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Novartis in Deal With Institute

Huntington...s Disease to be Studied with Mass. General Hospital

By Carey Goldberg
THE BOSTON GLOBE

When Todd Bliss was 19 and found out that he almost surely faced the degenerative death sentence of Huntington’s disease, there was no treatment, no cure — nothing even close. Scientists complained that seeking one was like looking for a needle in a haystack.

Then, in 1993, researchers identified the gene for Huntington’s. Bliss was “so overjoyed, you have no idea — it was like landing on the moon.” The discovery was hailed as a scientific landmark, and talk swelled of an imminent cure.

Now, Bliss, of Plainville, Mass., is 45, his Huntington’s has begun to hamper his finer movements, and there is still no cure for the disease, which affects at least 30,000 people in the United States.

He stays resolutely positive and carefully salts away pleasant memories for the dark future when he will be too disabled to do anything but lie in bed and recall them.

But he also takes part in clinical trials of promising treatments, follows the torrent of reports on new research, and dares to believe that, though it may not come soon enough for him, a cure will come in time for his children, if they inherit the disease.

If anything, scientists say, the problem now is not seeking a needle but choosing which of a plethora of needles is most worth pursuing.

So many clinical trials are underway that researchers sometimes have trouble finding enough Huntington’s patients to study. More potential treatments are coming from machines that rapidly test thousands of chemical compounds, looking for the best drugs. And more are stemming from experimental treatments that have dramatically helped mice with the disease.

Now a major drug company is getting into the act: Novartis just signed a deal to collaborate with MIT and Massachusetts General Hospital, home to more Huntington’s researchers than anywhere else.

“We’ve gone from nothing to now kind of having, in a way, too many things,” said Dr. Steven Hersch, a Mass. General Huntington’s disease researcher, who said potential treatments already number in the hundreds. “Right now the emphasis is probably on weeding things out and figuring out which thing within a given category is most potent or has the fewest side effects.”

The hard lesson learned by those with Huntington’s disease and those who research it is: A gene is a great thing to identify, but it’s a long way from a cure. That’s a lesson that many others seeking to crack genetic diseases are learning, too.

“It was complete illusion on everyone’s part that sequencing the genome would give us the answers” to cure many genetic diseases, said Dr. Mark C. Fishman, president of the Novartis Institutes for Biomedical Research, the company’s research arm, which is headquartered in Cambridge. “The genome gives us the words. We still do not have the grammar for drug discovery until the fundamental biology is understood.”

Even now, Fishman said, “We do clearly believe that we have a shot at making the medicines, but it’s very early, and I think that to pretend that we see a linear track here would be overstating the case.”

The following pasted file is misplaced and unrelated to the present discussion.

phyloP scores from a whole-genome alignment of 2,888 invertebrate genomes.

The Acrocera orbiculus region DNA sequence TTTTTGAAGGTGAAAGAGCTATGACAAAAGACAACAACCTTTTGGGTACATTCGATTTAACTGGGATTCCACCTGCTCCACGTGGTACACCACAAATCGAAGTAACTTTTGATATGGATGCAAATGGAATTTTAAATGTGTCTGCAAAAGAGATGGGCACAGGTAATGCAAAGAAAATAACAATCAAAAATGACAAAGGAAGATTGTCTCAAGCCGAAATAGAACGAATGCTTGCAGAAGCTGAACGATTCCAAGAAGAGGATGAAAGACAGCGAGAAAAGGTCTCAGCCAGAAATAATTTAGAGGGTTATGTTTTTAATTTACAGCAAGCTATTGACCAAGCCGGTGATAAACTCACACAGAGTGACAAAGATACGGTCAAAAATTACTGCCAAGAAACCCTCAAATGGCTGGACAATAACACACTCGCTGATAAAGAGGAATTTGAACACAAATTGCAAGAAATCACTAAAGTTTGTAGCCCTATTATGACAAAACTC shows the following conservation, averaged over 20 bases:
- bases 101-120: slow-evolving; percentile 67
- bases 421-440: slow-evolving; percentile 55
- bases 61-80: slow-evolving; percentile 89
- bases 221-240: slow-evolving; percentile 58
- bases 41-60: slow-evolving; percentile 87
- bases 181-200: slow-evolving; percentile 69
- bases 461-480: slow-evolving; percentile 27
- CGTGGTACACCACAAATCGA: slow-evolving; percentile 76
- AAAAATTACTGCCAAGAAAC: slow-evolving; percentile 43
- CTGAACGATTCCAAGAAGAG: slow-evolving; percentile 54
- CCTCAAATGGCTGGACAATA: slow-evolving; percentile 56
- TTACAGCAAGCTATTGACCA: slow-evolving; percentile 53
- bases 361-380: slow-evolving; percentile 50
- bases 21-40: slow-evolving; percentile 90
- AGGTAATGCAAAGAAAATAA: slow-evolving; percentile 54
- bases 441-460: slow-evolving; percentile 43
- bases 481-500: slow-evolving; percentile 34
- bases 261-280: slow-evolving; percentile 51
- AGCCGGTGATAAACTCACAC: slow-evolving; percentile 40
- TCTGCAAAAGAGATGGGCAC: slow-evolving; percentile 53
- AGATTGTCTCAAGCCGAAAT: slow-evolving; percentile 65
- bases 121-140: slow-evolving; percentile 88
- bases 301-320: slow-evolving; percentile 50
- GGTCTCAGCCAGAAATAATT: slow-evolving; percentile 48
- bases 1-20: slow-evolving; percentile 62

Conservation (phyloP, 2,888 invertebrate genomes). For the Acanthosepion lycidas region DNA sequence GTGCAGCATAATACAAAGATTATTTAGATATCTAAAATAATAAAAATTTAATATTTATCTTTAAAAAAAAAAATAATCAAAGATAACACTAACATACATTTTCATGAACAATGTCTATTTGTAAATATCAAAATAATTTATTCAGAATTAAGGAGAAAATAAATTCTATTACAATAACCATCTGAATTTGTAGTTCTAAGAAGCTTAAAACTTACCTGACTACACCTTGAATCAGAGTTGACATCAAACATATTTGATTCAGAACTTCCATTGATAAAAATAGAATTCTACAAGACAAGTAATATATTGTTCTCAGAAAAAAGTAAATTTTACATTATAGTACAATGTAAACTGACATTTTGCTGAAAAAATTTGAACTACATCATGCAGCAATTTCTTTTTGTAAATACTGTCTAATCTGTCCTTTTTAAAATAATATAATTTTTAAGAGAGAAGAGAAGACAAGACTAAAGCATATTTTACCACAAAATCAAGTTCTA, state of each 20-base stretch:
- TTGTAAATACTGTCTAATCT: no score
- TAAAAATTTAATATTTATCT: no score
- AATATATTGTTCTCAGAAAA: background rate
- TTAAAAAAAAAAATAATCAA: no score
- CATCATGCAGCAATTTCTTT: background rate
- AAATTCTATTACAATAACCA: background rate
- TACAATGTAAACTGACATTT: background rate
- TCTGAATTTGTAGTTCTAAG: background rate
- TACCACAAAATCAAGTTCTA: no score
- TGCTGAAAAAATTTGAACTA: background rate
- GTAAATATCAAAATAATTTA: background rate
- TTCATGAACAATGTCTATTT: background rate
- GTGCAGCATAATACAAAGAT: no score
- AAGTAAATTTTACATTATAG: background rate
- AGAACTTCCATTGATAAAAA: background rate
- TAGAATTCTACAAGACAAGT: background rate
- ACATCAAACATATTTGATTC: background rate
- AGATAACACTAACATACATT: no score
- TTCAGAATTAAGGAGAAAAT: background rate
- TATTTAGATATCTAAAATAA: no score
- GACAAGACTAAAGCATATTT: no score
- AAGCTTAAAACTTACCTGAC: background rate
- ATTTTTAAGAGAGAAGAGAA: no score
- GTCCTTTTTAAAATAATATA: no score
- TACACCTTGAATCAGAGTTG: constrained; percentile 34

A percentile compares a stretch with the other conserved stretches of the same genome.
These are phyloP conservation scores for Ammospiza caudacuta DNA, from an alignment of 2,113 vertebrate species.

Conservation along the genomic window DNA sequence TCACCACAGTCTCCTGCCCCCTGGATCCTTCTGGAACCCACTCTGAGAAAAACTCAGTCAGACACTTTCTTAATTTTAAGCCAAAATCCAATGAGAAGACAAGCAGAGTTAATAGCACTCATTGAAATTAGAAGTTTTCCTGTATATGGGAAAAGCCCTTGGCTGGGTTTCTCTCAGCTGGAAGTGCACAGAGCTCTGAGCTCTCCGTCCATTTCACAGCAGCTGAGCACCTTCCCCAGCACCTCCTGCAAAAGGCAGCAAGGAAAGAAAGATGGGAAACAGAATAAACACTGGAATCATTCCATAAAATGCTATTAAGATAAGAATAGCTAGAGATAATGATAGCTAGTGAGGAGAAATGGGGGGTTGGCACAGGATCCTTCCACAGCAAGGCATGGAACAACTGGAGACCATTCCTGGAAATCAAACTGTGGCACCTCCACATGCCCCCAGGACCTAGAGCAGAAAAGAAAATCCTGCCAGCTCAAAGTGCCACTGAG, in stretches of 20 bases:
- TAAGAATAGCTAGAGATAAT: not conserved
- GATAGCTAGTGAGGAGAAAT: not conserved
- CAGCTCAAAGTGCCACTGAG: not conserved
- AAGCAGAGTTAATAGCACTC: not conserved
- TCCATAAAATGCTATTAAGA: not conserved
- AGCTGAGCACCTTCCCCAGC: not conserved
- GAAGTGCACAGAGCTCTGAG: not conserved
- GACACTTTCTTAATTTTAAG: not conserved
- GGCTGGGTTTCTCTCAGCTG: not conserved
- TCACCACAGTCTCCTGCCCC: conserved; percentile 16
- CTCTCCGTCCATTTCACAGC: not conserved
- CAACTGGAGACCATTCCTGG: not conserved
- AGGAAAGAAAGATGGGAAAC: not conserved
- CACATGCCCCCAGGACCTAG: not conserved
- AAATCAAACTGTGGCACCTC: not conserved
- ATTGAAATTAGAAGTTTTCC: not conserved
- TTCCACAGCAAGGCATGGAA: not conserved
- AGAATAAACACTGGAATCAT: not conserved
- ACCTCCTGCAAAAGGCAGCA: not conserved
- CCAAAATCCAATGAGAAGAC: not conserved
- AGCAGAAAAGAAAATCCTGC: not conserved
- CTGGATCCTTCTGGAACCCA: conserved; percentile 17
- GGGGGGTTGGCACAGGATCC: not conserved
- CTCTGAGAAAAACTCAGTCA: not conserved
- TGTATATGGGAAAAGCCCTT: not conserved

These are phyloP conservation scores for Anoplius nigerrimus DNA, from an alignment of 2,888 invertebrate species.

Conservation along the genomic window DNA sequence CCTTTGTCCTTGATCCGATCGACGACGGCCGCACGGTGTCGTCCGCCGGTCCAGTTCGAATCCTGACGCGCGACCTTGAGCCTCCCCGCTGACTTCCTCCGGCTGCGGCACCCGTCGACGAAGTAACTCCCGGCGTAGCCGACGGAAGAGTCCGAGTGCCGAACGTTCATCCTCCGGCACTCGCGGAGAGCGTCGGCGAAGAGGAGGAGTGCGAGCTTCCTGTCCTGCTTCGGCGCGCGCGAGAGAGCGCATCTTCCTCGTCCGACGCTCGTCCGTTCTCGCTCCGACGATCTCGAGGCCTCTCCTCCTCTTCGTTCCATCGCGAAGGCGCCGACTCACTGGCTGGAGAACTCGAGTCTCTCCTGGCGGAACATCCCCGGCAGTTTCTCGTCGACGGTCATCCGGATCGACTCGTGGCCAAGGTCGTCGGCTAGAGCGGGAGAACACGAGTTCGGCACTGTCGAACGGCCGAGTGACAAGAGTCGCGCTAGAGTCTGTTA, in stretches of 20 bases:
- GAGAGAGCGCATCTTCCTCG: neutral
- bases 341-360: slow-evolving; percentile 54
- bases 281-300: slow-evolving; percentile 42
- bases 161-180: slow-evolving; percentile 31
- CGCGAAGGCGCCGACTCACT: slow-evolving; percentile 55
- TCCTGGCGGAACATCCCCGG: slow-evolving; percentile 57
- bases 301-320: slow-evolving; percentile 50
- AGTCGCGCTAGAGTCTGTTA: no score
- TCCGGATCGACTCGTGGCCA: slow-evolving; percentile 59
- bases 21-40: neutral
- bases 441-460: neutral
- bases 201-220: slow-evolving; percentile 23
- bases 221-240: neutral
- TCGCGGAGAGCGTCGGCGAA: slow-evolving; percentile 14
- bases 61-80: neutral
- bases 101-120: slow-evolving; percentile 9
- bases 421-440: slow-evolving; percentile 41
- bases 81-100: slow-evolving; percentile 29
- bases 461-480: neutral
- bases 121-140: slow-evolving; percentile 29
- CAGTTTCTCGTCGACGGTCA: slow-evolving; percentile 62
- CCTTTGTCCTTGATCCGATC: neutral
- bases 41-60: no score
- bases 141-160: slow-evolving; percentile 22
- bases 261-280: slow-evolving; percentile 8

In recent years, researchers have begun to unravel much about the mechanism of Huntington’s: It appears that in patients with the disease, cells produce an abnormal protein that breaks into smaller, toxic pieces, which then clog up the cells.

“If, every time you took out the garbage you left a Kleenex behind, soon your room would be filled with Kleenex,” said Dr. Anne Young, who is chief of neurology at Mass. General and the driving force behind much of the hospital’s concentration on Huntington’s.

The toxic fragments seem to impair the mitochondria, the energy factories of cells, and also go into the nucleus of the cell and cause the wrong genes to be put into action.

But major mysteries remain; scientists still do not even know the normal function of Huntingtin, the mutant protein.

As they sort out possible remedies, the researchers face a major problem: Huntington’s causes degeneration at a glacial speed, which is good for patients but bad for researchers in a hurry to find a cure.

“If you have a rust inhibitor that stops rust right away, and you put it on your rusty car, and say, ‘Did the rust stop?’ You won’t know” for some time, because rusting is such a slow process, said Mass. General researcher Dr. Jang-Ho Cha.

Unwilling to wait years to see if potential treatments work, researchers are urgently trying to develop “biomarkers” of Huntington’s disease — telltale biological signs that the disease has progressed, or been stopped in its tracks. Some are signals of disease activity that show up in the blood of Huntington’s patients; others are brain imaging techniques that promise to pick up deterioration quickly.

For now, the treatments farthest along in humans are anything but high-tech: They are powders called Creatine and Co-enzyme Q-10 that are available in any health food store and seem able to help patients feel better, longer.

But almost every month brings more reports in top scientific journals of significant new findings on the root causes of the disease.

“For the first time, we’re no longer in the dark — it’s filled with light, we know what we have to do,” said Michael Hayden of the University of British Columbia, a leading Huntington’s researcher.

But for all the enthusiasm of researchers like Hayden, Bliss is reserving judgment on his own fate. Bliss, whose constructive attitude won him an award last year from the New England branch of the Huntington’s Disease Society of America puts his faith in his own ability to cope, whatever the future brings.

If a cure is found, “I’ll be the happiest one in the world and the first one in line, but I’m not going to wait for something like that to happen,” Bliss said. “A lot of people just wait for things to make them happy.”